Dark cloud: Study finds security risks in virtualization

Government IT upgrade projects may soon have a new wrench thrown into the works. According to recent research from Gartner, 60 percent of virtual servers are less secure than the ones they replace.

The situation is slated to continue through the end of 2015, when the number of insecure virtual servers is expected to drop to 30 percent.

"Virtualization is not inherently insecure," said Neil MacDonald, Gartner fellow and vice president. "However, most virtualized workloads are being deployed insecurely. The latter is a result of the immaturity of tools and processes and the limited training of staff, resellers and consultants."

Numerous state, local and federal agencies have moved or are moving to virtual servers, including the state of California and the Energy Department. While Gartner estimated that only 18 percent of enterprise data center workloads had been virtualized at the end of 2009, that number is expected to grow to more than 50 percent by the close of 2012.

One of the major causes of this issue is a lack of involvement of the IT security team in the architecture and planning stages of development, Gartner said. About 40 percent of the surveyed organizations had not brought security professionals into the projects.


Related coverage:

IBM launches public cloud service

Agencies help test cloud-based file storage system


Another risk is that the virtualization layer could compromise all hosted workloads, with hackers already targeting this layer, Gartner said. Gartner recommends keeping the layer as “thin as possible, while hardening the configuration to unauthorized changes."

Organizations should not rely on host-based security controls, the report states.

Other risks include a lack of visibility and controls on internal virtual networks, which are not visible to network-based security protection devices, such as network-based intrusion prevention systems, and consolidations of workloads of different trust levels on the same physical server without adequate separation. There is also the potential for inadequate administrative access controls and administrative tools for the hypervisor/virtual machine manager layer. Finally, a potential loss of separation duties for network and security controls could lead to inadvertently allowing users to gain access to data that exceeds their normal privilege levels.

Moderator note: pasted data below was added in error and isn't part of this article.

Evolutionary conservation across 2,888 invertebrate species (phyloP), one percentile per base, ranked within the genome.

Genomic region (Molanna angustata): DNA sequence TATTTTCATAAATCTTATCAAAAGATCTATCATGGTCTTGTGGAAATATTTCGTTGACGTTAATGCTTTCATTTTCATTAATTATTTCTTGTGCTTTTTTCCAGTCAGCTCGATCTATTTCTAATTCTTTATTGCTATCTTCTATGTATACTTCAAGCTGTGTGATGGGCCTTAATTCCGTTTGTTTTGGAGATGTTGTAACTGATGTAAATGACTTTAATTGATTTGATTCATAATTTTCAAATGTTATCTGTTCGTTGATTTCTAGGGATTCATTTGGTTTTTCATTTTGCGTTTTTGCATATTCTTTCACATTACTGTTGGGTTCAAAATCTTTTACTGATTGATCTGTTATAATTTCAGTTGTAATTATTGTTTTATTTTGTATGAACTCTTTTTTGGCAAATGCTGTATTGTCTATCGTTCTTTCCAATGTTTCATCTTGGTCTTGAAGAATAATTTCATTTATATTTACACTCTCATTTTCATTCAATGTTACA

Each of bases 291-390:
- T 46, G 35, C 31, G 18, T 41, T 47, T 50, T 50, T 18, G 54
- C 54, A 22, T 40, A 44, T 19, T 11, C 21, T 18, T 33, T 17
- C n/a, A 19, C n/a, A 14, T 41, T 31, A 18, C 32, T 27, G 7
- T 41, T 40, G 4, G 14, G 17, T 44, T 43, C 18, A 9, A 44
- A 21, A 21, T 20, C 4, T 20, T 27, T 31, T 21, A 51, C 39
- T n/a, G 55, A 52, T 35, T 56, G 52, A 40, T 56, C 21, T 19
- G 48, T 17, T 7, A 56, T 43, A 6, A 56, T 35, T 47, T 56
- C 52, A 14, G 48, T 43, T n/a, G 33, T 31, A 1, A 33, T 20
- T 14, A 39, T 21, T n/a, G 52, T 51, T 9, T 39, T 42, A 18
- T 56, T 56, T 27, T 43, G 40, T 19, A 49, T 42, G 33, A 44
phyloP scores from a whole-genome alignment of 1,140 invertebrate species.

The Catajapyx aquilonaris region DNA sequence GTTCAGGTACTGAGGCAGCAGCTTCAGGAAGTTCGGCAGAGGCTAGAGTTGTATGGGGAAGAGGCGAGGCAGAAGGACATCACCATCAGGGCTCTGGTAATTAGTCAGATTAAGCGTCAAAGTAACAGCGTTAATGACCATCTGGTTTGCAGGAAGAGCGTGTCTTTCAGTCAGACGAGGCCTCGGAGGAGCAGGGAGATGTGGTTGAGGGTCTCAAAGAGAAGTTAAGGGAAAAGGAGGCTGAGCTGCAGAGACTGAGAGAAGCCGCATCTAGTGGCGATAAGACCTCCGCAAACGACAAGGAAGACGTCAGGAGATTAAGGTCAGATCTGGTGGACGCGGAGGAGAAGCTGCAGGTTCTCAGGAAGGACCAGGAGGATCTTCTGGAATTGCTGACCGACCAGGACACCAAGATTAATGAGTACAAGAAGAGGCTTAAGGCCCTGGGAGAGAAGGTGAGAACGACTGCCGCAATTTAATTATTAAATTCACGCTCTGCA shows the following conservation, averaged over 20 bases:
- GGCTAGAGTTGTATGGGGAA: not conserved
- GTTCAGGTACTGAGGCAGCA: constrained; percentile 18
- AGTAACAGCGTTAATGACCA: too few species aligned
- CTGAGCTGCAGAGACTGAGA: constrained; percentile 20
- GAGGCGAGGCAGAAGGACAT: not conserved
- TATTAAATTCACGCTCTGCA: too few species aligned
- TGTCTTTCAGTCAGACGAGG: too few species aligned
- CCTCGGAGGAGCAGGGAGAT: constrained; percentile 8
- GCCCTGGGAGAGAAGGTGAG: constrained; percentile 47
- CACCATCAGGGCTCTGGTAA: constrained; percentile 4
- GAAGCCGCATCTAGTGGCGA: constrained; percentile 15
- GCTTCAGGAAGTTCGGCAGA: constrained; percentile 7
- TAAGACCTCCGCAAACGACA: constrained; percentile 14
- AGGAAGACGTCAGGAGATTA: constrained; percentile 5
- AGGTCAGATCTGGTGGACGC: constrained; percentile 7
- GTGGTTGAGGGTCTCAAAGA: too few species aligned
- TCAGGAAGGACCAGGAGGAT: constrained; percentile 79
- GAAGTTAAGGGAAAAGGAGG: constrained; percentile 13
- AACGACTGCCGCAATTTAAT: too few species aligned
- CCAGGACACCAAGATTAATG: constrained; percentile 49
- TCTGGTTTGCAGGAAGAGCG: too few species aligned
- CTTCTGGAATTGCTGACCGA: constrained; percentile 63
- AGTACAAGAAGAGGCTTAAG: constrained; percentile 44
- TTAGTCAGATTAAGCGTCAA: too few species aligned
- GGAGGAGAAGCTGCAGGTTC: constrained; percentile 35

To address these risks, Gartner recommended treating the virtual network as similar to a physical one, with the same kind of monitoring and separation of workloads and the same team handling both. Additionally, organizations should isolate virtual desktop workloads from the rest of the physical data center and restrict access to the virtualization layer.

About the Author

Kathleen Hickey is a freelance writer for GCN.

Featured

  • Telecommunications
    Stock photo ID: 658810513 By asharkyu

    GSA extends EIS deadline to 2023

    Agencies are getting up to three more years on existing telecom contracts before having to shift to the $50 billion Enterprise Infrastructure Solutions vehicle.

  • Workforce
    Shutterstock image ID: 569172169 By Zenzen

    OMB looks to retrain feds to fill cyber needs

    The federal government is taking steps to fill high-demand, skills-gap positions in tech by retraining employees already working within agencies without a cyber or IT background.

  • Acquisition
    GSA Headquarters (Photo by Rena Schild/Shutterstock)

    GSA to consolidate multiple award schedules

    The General Services Administration plans to consolidate dozens of its buying schedules across product areas including IT and services to reduce duplication.

Stay Connected

FCW Update

Sign up for our newsletter.

I agree to this site's Privacy Policy.